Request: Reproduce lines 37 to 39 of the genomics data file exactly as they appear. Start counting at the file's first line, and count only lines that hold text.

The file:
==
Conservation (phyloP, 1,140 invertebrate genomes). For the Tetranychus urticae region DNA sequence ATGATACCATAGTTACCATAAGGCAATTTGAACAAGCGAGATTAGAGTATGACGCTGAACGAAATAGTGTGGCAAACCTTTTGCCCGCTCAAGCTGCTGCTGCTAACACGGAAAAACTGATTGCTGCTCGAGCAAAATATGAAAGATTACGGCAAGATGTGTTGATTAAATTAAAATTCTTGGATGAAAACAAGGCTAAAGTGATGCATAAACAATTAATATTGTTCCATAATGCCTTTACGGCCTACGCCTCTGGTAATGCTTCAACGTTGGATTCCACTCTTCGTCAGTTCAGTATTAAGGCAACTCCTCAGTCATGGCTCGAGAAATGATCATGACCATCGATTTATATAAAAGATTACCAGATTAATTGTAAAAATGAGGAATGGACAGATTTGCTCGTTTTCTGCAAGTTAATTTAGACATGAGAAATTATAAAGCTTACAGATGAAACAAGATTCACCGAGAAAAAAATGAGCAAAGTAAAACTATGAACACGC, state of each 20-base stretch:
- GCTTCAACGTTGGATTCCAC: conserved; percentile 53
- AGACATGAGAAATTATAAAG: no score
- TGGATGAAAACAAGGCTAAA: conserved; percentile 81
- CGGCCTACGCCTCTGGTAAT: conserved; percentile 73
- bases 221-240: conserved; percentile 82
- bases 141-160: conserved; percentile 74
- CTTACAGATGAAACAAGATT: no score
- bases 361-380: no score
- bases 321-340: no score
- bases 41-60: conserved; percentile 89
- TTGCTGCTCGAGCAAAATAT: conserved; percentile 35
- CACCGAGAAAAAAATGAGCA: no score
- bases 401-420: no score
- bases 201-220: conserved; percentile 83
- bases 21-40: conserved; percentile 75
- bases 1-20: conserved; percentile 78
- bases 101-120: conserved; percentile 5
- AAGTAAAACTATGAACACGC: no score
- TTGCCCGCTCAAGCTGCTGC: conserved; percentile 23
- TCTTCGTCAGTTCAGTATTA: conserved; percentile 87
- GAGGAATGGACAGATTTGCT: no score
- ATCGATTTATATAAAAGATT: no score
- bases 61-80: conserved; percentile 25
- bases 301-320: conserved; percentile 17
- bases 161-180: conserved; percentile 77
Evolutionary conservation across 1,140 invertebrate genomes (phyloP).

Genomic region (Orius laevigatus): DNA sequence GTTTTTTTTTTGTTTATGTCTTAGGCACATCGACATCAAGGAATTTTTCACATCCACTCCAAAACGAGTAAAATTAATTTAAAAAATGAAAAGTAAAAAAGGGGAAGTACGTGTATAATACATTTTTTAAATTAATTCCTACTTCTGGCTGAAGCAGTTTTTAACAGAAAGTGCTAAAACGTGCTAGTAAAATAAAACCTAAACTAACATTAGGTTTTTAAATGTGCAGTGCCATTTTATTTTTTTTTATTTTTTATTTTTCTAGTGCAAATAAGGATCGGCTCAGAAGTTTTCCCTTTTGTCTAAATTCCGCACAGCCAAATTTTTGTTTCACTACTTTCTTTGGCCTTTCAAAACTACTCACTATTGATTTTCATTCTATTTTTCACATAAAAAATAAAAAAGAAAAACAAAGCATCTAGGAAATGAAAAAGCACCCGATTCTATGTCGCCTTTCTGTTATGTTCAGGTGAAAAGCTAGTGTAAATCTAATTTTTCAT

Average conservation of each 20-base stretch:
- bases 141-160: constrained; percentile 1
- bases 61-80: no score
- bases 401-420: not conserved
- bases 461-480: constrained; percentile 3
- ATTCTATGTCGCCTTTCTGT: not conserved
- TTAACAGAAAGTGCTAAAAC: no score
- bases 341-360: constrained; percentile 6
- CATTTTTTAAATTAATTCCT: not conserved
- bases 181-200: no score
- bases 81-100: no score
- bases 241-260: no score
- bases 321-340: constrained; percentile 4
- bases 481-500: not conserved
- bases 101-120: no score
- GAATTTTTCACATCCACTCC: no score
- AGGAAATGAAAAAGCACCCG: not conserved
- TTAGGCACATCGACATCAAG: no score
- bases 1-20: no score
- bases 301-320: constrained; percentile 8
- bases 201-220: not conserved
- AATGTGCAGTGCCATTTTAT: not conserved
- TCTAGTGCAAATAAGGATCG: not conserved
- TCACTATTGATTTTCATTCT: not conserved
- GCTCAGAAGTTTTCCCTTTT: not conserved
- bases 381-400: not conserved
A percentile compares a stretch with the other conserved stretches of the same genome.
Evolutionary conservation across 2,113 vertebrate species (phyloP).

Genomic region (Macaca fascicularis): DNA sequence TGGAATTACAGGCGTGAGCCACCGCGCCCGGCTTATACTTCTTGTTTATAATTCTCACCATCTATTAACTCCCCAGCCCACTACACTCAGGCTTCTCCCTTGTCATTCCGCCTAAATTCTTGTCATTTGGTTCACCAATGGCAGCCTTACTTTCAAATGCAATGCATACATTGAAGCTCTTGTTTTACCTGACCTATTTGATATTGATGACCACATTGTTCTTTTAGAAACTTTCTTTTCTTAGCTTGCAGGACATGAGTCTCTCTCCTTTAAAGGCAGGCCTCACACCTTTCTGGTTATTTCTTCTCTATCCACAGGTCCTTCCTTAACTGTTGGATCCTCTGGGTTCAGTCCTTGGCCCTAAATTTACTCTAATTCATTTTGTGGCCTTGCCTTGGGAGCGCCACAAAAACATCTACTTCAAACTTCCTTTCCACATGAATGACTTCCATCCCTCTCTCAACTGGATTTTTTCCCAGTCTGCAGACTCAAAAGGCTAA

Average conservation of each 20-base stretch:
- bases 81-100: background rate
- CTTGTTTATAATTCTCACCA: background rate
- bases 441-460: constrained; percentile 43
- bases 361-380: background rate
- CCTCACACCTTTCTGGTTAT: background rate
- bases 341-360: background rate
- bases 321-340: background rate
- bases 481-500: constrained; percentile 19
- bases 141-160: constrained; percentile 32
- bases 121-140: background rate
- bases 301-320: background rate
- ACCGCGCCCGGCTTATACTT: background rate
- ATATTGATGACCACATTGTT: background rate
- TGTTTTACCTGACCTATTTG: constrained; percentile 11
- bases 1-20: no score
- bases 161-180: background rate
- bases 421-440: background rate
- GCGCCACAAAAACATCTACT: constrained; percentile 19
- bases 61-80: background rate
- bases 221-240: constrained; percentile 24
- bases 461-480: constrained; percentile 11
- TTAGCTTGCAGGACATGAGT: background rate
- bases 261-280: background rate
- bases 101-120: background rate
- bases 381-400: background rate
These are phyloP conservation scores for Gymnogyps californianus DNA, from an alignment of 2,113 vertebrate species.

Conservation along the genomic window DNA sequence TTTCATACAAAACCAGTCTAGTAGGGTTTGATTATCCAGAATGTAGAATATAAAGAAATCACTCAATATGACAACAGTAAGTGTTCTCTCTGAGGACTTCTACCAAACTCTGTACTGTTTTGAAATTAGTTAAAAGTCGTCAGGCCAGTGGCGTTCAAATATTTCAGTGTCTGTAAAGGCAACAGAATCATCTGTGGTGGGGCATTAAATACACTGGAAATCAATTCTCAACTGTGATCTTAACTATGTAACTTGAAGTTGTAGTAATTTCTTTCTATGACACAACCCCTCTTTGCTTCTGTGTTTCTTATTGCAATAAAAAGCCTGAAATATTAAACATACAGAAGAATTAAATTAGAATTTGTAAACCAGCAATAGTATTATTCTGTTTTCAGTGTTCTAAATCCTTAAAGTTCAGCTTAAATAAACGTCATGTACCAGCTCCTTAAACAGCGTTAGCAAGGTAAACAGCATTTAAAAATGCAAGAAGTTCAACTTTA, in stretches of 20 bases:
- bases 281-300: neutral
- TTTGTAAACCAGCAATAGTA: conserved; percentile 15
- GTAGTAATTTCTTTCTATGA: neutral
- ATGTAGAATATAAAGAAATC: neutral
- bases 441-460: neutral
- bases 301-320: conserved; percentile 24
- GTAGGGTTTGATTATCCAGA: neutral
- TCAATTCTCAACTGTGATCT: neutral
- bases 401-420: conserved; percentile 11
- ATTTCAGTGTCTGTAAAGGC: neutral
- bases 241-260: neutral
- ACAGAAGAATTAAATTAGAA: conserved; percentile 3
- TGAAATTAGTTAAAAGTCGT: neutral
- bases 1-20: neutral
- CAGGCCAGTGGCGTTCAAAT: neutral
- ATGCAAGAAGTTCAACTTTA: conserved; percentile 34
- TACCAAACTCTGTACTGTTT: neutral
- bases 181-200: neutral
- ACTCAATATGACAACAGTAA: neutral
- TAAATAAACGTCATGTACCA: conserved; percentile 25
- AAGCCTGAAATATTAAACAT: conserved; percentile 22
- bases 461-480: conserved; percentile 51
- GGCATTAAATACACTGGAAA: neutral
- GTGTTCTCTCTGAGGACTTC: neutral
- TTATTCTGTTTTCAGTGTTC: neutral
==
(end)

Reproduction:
- CATTTTTTAAATTAATTCCT: not conserved
- bases 181-200: no score
- bases 81-100: no score